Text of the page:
The other issue, war and its effect on civil liberties, is even more important to any discussion about Christian fundamentalism. Right now, the United States only tortures or imprisons without trial people who it thinks might possibly look like Islamist terrorists. Under an explicitly Dominionist government, this national security apparatus can easily expand to disenfranchise and imprison people of the wrong sexual orientation or active in the wrong political movement.
But when I say Kingdom Coming is optimistic, the single most critical point I’m thinking of is not Goldberg’s neglect of some of the broader angles concerning conservative fundamentalism. Rather, it’s the repeated assertion that no, it cannot be that bad, because the Constitution will still protect freedom. Ironically, the book itself contains ample of evidence why it won’t, documenting the rise of the “Christian nation” myth. And yet, it doesn’t make the requisite conclusion that just like Hitler never abolished the Weimar Constitution, which remained in effect until the end of World War Two with few Nazi amendments, so can American theocrats rise to power without repealing a single word of the Bill of Rights.
In one of the articles I once read about Christian nationalism, I saw a reference to a quote that went roughly, “We can pass unconstitutional laws faster than the courts can overturn them.” Unfortunately, I don’t remember who said it and in what context. But from Kingdom Coming and other articles, I can tell the American right’s sentiments are rarely that explicit; in most cases, it will claim to defend the Constitution, even while it pushes to abolish its self-enforcement mechanisms, especially judicial review. And so far, it has been doing a fairly successful job at that, considering that separation of church and state remains a sham, and the federal courts are still not protecting homosexuals from discrimination.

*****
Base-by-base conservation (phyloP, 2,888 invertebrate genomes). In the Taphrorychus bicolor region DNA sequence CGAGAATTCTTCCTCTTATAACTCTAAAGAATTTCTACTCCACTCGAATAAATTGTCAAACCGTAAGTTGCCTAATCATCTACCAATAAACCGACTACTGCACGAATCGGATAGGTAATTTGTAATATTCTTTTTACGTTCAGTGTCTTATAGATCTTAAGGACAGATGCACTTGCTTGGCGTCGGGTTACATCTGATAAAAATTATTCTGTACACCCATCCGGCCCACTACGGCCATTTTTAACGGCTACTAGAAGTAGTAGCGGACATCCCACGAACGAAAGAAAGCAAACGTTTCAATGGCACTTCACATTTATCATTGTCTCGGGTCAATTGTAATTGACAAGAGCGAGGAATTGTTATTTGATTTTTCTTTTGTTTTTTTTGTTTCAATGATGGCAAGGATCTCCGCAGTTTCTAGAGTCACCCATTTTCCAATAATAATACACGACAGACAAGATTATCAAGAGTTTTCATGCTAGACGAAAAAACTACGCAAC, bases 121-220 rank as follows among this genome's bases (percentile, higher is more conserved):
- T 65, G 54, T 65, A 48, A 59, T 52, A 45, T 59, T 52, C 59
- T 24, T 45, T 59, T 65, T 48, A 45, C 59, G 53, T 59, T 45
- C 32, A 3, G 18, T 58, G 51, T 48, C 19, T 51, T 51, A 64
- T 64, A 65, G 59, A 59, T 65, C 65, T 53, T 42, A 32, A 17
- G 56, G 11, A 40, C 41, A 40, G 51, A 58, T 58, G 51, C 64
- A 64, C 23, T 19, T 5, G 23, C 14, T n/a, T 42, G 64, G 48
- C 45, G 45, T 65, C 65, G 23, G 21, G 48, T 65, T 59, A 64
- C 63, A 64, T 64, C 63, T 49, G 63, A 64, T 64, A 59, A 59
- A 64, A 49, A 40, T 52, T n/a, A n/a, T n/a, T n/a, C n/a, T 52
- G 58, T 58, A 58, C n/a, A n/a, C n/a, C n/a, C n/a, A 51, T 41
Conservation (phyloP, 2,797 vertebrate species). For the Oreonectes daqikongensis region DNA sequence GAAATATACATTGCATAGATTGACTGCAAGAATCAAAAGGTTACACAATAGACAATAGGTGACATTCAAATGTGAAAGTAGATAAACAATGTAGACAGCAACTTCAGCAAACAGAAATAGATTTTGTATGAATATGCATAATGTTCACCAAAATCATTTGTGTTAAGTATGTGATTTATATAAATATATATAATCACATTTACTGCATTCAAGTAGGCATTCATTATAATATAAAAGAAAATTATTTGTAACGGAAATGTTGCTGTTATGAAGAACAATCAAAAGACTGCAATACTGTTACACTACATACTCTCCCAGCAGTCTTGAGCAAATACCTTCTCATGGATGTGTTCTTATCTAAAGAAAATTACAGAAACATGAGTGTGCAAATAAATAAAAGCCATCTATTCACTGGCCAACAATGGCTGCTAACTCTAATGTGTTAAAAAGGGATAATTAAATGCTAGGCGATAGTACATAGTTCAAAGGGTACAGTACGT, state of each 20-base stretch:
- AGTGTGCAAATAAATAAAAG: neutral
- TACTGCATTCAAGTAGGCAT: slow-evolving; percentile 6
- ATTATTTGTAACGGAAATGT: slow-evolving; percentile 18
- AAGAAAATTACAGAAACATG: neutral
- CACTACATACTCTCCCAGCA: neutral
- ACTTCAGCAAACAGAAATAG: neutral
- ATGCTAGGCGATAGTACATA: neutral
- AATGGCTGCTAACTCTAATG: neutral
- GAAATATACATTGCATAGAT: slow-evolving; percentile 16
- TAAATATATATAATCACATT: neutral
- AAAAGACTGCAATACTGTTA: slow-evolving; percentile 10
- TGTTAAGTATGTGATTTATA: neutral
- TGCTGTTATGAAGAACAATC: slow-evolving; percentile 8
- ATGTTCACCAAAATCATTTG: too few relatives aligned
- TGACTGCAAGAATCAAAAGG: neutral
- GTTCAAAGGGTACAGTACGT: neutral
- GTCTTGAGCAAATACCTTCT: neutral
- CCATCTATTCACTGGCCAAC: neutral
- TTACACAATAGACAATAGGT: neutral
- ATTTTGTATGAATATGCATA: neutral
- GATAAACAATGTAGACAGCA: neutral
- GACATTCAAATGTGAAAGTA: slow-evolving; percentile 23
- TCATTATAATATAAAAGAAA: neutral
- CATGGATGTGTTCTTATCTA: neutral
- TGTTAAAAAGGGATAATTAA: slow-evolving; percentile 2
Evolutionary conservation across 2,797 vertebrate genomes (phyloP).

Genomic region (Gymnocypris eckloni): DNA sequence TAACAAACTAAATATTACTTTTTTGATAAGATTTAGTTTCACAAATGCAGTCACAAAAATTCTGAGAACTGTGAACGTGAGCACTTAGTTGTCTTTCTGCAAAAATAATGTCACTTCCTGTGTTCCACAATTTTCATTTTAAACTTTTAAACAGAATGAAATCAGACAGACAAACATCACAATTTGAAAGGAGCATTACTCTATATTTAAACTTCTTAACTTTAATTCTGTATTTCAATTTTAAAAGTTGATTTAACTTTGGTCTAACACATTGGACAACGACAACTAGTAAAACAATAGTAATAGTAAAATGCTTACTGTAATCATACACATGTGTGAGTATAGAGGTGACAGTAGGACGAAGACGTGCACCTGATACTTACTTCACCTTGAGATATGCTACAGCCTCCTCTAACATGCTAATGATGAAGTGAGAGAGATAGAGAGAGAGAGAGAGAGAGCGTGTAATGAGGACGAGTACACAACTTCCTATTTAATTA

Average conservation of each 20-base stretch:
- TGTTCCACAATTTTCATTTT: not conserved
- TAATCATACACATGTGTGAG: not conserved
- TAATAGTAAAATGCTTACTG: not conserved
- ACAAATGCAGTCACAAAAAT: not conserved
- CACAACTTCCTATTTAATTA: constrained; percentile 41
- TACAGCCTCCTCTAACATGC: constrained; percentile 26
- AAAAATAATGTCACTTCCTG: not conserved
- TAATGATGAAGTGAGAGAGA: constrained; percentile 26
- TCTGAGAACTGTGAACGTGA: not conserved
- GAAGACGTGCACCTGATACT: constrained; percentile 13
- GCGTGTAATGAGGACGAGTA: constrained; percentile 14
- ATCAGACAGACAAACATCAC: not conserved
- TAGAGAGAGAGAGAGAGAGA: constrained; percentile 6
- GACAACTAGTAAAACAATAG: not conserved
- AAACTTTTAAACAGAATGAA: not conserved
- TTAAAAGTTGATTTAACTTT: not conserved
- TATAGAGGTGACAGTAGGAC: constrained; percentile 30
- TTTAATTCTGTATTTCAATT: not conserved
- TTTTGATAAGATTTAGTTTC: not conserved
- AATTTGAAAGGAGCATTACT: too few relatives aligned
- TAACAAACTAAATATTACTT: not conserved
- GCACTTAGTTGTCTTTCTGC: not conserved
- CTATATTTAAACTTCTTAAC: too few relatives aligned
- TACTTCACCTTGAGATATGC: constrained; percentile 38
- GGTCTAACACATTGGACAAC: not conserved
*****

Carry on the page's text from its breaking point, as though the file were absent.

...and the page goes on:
Indefinite totalitarianism requires three things: a motive, or a suitably totalitarian ideology; a means, or a modern state apparatus able to surveil and thereby oppress its citizens; and an opportunity, or a crisis of democracy abetted by lackluster opposition. Pessimistically, the United States has Dominionism, the national security state, and the Democratic Party. Kingdom Coming understandably focuses on the motive, which is why it’s so detached from the means and the related issue of warmongering. Its greatest naïve optimism then lies in understating the degree to which the Dominionist movement has the opportunity to advance.
The internationalist note the book finishes on begins with an excerpt from an interview with Iranian secularist Marjane Satrapi, in which she says, “The secular people, we have no country. We the people—all the secular people who are looking for freedom—we have to keep together. We are international, as they are international.” While an international coalition can easily backfire—in Europe, even one-superstate liberalism is ailing, let alone one-world liberalism—an intranational one can be robust.
A good optimistic note to end any discussion of American religious fundamentalism on is this: if it continues advancing, it will reach a tipping point, so that it will be easy for secularists to use its fascism as a wedge issue. The Christian Coalition, Focus on the Family, the American Family Association, and the rest of the Dominionist organizations in the US are strong, but they can’t achieve anything without allies. The smart anti-fascist will deprive them of these allies by using such historical examples as Nazi Germany to drive wedges into the heart of the conservative coalition. The motive and means of totalitarianism will remain, but this active opposition can greatly diminish its opportunity.